I arrived at a small town in a country I’ve never been to before. It had a traditional character of families and young people going for long, meandering strolls on promenades lined with sidewalk cafes and restaurants. No Starbucks or corporate chains in sight. Many people walk as slow as me, which is rare in all but a few Latin countries.
One afternoon, I noticed a small boy playing with a ball attached to a string. At the end of the string was a ring that you could place on your finger. He played with it as if it were a rudimentary yo-yo. I wanted to play with it, too. There were many vendors selling small toys, trinkets, and cotton candy. I found a man selling the ball on a string for a stated price of $2. I bought it without trying to negotiate.
After completing the transaction, I started playing with the ball. It turned out that the string was too short for me, perhaps because it was designed for little boys, not 39-year-old men. I looked up and caught a pair of girls looking at me. I felt self-conscious, but not enough to stop playing with the ball. After one minute of play, I got bored. I put the ball in my laptop bag and continued walking along the promenade.
I soon encountered a class of elementary school children on a field trip. I thought of handing the ball to one of them, but felt it would be too weird, so I took the ball out of my bag and discreetly rolled it into the center of the crowd like it was a bowling ball. Then I watched from the sidelines.
The tallest girl of the class was the first to see the ball. She picked it up and immediately started looking around. Her confused expression seemed to ask, “Whose ball is this?” She held it for maybe half a minute, asking her friends about the ball’s owner, but no one claimed it. She dropped the ball to the ground.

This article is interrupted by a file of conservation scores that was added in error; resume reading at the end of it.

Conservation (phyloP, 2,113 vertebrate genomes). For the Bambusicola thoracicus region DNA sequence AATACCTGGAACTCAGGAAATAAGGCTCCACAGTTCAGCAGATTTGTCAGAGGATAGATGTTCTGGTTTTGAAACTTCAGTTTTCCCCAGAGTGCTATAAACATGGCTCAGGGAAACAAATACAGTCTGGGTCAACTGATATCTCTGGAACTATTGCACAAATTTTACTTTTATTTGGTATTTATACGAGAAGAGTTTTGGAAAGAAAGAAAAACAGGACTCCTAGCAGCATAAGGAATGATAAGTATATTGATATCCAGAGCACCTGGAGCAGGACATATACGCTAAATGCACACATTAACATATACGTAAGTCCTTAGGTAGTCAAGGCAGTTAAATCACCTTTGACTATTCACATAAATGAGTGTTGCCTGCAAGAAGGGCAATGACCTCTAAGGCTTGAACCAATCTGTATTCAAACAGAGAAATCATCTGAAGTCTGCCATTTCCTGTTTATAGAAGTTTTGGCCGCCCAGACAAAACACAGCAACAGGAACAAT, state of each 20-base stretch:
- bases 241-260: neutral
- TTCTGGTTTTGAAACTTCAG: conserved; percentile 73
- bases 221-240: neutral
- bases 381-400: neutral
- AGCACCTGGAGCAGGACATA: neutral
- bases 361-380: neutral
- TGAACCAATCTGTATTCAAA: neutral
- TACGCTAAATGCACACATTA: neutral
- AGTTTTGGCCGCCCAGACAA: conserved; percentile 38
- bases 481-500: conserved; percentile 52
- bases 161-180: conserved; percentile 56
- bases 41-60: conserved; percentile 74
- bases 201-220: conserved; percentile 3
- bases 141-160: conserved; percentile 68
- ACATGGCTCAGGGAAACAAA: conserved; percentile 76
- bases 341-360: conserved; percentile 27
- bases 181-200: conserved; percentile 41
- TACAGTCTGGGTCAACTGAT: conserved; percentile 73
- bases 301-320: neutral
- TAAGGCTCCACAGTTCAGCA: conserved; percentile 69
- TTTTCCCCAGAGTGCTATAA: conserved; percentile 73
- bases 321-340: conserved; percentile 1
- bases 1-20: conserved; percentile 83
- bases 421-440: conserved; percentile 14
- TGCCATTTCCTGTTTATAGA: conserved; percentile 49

One of her classmates, a shorter girl with a chubby face, picked up the ball. She examined it carefully, inspecting it for any flaws or defects. She put the ring through her finger and bounced it a few times. Her class began to walk away. Instead of taking the ball with her, she threw it some distance in my direction. I couldn’t believe that no one from a group of thirty children wanted to claim a free ball.
Then a grandmother and a young boy walked directly toward the ball. Before the boy could notice the ball, his grandmother kicked it as if she were a professional soccer player and I the goalie on the opposing team. The ball settled only four feet away from where I stood. It came back to me! All I had to do was take two steps, bend over, and reclaim ownership of the ball, but I did not want it. I walked away from the ball and took a seat at the edge of a nearby statue. The poor ball had now been rejected by four people since it was set free with my purchase. If it had consciousness, I imagine it would be experiencing a deep feeling of rejection.
A man not much older than me, sitting on a bench with a woman who appeared to be his wife, caught sight of the ball. He stood up, walked towards it, and picked it up before returning to the bench. He did not look around or wonder if someone lost the ball. Instead, he started playing with it. He smiled while doing so, enjoying his good luck. After he was tired of playing, he embraced the ball with two hands and serenely stared off into the distance.
My ego stirred to action. It wondered about all the balls I could roll into crowds to watch the ensuing human drama unfold—how I could taint my gift by introducing a goal, an agenda, a benefit for me to receive. I was happy to see the man playing with the ball because the intention of buying it in the first place was also to play. My enjoyment came from the spontaneity, the surprise, and so I can never buy a ball on a string again and attempt to replay the past, but I will certainly perk up when I see someone in the future playing with a ball on a string.
Read Next: What Is The Tao?